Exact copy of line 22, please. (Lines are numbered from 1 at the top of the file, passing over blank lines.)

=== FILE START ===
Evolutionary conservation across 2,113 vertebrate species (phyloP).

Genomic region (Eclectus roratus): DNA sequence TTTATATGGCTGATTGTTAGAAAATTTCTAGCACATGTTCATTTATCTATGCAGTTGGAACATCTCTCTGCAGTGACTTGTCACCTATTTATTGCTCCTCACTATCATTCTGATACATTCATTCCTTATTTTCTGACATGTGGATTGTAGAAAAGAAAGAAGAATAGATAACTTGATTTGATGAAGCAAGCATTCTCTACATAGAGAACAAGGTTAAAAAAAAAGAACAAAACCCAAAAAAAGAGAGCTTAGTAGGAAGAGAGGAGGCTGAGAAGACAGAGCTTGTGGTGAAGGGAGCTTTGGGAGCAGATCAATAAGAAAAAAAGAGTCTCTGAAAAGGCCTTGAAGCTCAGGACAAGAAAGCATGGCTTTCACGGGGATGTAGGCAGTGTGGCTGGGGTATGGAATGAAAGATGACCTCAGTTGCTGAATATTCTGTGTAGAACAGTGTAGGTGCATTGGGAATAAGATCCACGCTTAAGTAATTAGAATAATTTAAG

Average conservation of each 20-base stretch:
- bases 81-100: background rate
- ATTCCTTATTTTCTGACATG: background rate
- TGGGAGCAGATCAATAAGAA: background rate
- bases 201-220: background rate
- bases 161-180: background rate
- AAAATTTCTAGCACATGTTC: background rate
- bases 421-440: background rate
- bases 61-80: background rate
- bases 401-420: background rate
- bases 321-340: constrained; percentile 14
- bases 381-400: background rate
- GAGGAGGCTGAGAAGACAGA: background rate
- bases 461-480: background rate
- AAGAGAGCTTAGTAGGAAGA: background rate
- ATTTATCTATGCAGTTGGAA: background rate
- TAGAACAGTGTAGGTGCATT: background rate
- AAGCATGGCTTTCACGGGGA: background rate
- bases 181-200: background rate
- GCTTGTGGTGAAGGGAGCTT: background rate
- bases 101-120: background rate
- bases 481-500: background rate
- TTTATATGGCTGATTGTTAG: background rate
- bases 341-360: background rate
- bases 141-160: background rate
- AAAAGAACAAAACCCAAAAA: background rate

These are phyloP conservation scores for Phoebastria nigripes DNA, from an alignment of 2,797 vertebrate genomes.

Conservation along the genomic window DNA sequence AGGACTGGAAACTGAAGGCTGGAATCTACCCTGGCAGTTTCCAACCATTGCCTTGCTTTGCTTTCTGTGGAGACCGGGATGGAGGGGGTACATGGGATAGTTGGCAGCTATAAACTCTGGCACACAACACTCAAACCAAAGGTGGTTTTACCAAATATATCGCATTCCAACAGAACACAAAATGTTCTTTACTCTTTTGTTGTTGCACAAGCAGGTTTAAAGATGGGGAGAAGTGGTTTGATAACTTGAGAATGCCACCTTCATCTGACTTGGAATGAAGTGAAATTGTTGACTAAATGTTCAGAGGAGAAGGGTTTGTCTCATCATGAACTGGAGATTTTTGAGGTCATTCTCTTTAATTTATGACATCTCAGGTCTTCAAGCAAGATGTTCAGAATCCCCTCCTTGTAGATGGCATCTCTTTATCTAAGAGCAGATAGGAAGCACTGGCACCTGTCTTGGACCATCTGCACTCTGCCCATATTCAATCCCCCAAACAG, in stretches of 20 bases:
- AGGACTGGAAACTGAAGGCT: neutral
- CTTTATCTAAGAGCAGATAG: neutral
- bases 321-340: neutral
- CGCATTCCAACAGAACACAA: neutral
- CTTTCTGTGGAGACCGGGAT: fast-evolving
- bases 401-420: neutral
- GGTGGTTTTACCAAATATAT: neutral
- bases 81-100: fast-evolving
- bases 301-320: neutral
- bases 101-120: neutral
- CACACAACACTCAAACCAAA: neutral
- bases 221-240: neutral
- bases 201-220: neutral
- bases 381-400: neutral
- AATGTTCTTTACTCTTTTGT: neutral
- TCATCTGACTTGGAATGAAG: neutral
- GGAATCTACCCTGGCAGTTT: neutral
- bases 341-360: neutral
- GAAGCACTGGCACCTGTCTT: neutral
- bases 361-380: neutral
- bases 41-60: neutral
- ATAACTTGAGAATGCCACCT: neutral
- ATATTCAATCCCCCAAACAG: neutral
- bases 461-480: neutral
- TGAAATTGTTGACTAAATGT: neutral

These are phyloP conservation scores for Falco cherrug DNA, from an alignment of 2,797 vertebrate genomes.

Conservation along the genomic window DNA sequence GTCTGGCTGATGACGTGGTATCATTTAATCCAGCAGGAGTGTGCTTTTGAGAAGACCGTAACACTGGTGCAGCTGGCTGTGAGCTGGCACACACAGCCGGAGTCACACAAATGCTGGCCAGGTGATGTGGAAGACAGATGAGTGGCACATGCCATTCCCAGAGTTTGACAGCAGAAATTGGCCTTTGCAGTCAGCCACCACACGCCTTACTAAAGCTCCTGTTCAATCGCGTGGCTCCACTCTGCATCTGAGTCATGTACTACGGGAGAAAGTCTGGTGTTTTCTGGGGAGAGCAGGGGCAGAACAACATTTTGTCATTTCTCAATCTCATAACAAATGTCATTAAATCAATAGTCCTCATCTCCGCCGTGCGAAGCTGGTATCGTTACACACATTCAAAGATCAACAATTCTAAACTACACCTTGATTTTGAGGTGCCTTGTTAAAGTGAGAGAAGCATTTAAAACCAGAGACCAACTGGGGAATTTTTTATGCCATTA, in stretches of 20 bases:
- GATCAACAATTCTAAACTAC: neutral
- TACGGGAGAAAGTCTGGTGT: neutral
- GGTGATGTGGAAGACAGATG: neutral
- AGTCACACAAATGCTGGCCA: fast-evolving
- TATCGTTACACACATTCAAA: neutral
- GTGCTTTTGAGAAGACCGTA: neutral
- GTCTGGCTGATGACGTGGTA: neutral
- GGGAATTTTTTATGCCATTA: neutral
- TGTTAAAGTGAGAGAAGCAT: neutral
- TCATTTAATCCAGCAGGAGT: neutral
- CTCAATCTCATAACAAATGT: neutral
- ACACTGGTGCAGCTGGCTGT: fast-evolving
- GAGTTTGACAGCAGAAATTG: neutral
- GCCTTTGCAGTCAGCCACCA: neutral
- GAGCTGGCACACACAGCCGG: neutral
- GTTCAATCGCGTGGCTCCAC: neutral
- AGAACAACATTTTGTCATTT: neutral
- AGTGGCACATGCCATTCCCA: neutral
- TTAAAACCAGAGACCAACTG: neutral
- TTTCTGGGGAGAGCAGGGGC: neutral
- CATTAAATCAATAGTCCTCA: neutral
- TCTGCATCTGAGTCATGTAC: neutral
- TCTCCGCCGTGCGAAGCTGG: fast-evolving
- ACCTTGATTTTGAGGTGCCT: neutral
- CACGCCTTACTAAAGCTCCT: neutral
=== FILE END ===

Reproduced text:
- GCTTGTGGTGAAGGGAGCTT: background rate